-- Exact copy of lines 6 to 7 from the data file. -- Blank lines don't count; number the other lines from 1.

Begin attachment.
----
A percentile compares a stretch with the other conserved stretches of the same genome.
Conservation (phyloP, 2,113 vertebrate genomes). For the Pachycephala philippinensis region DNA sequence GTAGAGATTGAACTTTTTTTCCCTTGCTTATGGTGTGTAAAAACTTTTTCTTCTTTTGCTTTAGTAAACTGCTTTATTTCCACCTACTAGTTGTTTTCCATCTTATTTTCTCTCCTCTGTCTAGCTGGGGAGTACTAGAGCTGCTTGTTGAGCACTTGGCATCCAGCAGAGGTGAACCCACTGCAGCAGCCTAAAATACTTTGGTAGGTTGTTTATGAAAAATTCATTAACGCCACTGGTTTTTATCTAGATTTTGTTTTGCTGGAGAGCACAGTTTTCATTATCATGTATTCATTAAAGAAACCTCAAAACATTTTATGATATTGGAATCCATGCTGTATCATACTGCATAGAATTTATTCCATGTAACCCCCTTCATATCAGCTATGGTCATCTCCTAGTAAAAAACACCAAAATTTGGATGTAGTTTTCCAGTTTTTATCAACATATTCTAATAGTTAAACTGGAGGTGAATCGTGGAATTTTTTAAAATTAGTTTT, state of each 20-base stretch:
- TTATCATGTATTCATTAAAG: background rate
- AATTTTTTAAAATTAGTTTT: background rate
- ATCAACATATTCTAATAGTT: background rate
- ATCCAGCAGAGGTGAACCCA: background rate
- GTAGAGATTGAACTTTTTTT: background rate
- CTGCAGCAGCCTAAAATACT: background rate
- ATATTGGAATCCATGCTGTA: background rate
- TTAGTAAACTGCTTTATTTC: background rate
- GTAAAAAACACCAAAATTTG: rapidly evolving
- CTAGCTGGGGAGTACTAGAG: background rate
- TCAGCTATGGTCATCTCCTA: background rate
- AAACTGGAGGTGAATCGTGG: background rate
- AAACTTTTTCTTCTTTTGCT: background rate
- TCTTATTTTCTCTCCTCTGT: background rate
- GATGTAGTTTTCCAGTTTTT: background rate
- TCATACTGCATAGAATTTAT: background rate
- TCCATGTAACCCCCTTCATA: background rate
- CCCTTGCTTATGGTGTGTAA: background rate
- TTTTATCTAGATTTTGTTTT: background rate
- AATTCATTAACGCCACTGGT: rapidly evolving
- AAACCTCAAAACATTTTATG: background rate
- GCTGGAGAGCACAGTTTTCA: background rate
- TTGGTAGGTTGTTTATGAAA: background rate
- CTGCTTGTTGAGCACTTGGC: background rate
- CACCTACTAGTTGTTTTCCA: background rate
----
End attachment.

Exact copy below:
- ATCCAGCAGAGGTGAACCCA: background rate
- GTAGAGATTGAACTTTTTTT: background rate